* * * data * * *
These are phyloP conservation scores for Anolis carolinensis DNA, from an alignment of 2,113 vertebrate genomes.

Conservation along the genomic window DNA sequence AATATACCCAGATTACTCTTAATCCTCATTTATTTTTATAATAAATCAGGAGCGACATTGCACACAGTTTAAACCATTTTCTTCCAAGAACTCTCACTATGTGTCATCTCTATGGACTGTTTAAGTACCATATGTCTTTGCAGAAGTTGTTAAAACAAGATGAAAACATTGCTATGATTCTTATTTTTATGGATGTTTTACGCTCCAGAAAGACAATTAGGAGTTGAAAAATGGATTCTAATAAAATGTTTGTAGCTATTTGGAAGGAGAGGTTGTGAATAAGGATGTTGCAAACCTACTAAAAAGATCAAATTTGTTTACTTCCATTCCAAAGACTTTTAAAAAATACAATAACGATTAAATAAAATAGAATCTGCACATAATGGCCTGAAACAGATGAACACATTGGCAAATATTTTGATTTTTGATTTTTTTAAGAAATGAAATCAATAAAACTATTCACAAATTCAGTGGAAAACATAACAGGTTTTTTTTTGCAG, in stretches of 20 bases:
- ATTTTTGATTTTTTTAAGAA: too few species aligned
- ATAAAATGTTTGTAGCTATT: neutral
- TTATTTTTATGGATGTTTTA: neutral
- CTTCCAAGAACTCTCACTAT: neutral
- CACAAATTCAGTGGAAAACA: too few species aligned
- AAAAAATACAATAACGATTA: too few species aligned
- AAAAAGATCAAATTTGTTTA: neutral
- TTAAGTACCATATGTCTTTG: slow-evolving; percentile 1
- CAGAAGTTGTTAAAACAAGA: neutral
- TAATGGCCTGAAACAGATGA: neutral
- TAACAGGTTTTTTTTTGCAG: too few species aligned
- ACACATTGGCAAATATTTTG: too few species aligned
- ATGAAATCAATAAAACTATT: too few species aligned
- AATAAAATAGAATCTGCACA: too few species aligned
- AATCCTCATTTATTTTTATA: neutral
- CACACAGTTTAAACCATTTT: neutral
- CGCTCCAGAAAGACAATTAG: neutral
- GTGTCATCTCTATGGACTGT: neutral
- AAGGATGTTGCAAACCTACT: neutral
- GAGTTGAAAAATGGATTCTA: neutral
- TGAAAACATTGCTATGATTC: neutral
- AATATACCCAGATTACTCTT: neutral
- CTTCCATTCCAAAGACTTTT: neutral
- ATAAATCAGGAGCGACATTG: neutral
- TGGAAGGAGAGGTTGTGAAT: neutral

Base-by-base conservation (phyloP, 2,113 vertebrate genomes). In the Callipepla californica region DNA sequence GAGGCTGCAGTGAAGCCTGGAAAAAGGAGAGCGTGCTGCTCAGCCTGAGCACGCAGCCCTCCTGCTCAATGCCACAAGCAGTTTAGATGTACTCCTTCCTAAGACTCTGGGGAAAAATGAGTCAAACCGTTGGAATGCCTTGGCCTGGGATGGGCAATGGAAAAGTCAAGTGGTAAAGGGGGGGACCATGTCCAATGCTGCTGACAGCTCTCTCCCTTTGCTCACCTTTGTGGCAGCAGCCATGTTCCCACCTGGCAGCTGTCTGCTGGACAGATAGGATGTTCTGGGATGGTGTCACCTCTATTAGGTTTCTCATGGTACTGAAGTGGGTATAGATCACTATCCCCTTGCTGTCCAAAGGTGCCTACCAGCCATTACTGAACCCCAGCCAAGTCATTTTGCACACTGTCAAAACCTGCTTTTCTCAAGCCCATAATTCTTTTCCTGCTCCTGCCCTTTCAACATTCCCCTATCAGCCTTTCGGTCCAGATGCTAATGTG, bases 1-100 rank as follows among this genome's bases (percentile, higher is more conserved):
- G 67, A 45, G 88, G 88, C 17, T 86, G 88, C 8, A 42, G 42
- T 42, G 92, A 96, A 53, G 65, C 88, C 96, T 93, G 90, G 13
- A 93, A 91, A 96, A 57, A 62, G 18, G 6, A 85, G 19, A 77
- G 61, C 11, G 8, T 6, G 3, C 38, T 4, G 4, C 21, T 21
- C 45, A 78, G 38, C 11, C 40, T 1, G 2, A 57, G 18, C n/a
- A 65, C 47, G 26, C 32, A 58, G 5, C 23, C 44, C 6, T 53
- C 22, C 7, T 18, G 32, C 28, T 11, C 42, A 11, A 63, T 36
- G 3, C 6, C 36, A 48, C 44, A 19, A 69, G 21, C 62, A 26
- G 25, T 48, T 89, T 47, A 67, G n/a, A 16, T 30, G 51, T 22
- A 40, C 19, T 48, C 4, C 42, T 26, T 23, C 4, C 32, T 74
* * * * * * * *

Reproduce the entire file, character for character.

These are phyloP conservation scores for Anolis carolinensis DNA, from an alignment of 2,113 vertebrate genomes.

Conservation along the genomic window DNA sequence AATATACCCAGATTACTCTTAATCCTCATTTATTTTTATAATAAATCAGGAGCGACATTGCACACAGTTTAAACCATTTTCTTCCAAGAACTCTCACTATGTGTCATCTCTATGGACTGTTTAAGTACCATATGTCTTTGCAGAAGTTGTTAAAACAAGATGAAAACATTGCTATGATTCTTATTTTTATGGATGTTTTACGCTCCAGAAAGACAATTAGGAGTTGAAAAATGGATTCTAATAAAATGTTTGTAGCTATTTGGAAGGAGAGGTTGTGAATAAGGATGTTGCAAACCTACTAAAAAGATCAAATTTGTTTACTTCCATTCCAAAGACTTTTAAAAAATACAATAACGATTAAATAAAATAGAATCTGCACATAATGGCCTGAAACAGATGAACACATTGGCAAATATTTTGATTTTTGATTTTTTTAAGAAATGAAATCAATAAAACTATTCACAAATTCAGTGGAAAACATAACAGGTTTTTTTTTGCAG, in stretches of 20 bases:
- ATTTTTGATTTTTTTAAGAA: too few species aligned
- ATAAAATGTTTGTAGCTATT: neutral
- TTATTTTTATGGATGTTTTA: neutral
- CTTCCAAGAACTCTCACTAT: neutral
- CACAAATTCAGTGGAAAACA: too few species aligned
- AAAAAATACAATAACGATTA: too few species aligned
- AAAAAGATCAAATTTGTTTA: neutral
- TTAAGTACCATATGTCTTTG: slow-evolving; percentile 1
- CAGAAGTTGTTAAAACAAGA: neutral
- TAATGGCCTGAAACAGATGA: neutral
- TAACAGGTTTTTTTTTGCAG: too few species aligned
- ACACATTGGCAAATATTTTG: too few species aligned
- ATGAAATCAATAAAACTATT: too few species aligned
- AATAAAATAGAATCTGCACA: too few species aligned
- AATCCTCATTTATTTTTATA: neutral
- CACACAGTTTAAACCATTTT: neutral
- CGCTCCAGAAAGACAATTAG: neutral
- GTGTCATCTCTATGGACTGT: neutral
- AAGGATGTTGCAAACCTACT: neutral
- GAGTTGAAAAATGGATTCTA: neutral
- TGAAAACATTGCTATGATTC: neutral
- AATATACCCAGATTACTCTT: neutral
- CTTCCATTCCAAAGACTTTT: neutral
- ATAAATCAGGAGCGACATTG: neutral
- TGGAAGGAGAGGTTGTGAAT: neutral

Base-by-base conservation (phyloP, 2,113 vertebrate genomes). In the Callipepla californica region DNA sequence GAGGCTGCAGTGAAGCCTGGAAAAAGGAGAGCGTGCTGCTCAGCCTGAGCACGCAGCCCTCCTGCTCAATGCCACAAGCAGTTTAGATGTACTCCTTCCTAAGACTCTGGGGAAAAATGAGTCAAACCGTTGGAATGCCTTGGCCTGGGATGGGCAATGGAAAAGTCAAGTGGTAAAGGGGGGGACCATGTCCAATGCTGCTGACAGCTCTCTCCCTTTGCTCACCTTTGTGGCAGCAGCCATGTTCCCACCTGGCAGCTGTCTGCTGGACAGATAGGATGTTCTGGGATGGTGTCACCTCTATTAGGTTTCTCATGGTACTGAAGTGGGTATAGATCACTATCCCCTTGCTGTCCAAAGGTGCCTACCAGCCATTACTGAACCCCAGCCAAGTCATTTTGCACACTGTCAAAACCTGCTTTTCTCAAGCCCATAATTCTTTTCCTGCTCCTGCCCTTTCAACATTCCCCTATCAGCCTTTCGGTCCAGATGCTAATGTG, bases 1-100 rank as follows among this genome's bases (percentile, higher is more conserved):
- G 67, A 45, G 88, G 88, C 17, T 86, G 88, C 8, A 42, G 42
- T 42, G 92, A 96, A 53, G 65, C 88, C 96, T 93, G 90, G 13
- A 93, A 91, A 96, A 57, A 62, G 18, G 6, A 85, G 19, A 77
- G 61, C 11, G 8, T 6, G 3, C 38, T 4, G 4, C 21, T 21
- C 45, A 78, G 38, C 11, C 40, T 1, G 2, A 57, G 18, C n/a
- A 65, C 47, G 26, C 32, A 58, G 5, C 23, C 44, C 6, T 53
- C 22, C 7, T 18, G 32, C 28, T 11, C 42, A 11, A 63, T 36
- G 3, C 6, C 36, A 48, C 44, A 19, A 69, G 21, C 62, A 26
- G 25, T 48, T 89, T 47, A 67, G n/a, A 16, T 30, G 51, T 22
- A 40, C 19, T 48, C 4, C 42, T 26, T 23, C 4, C 32, T 74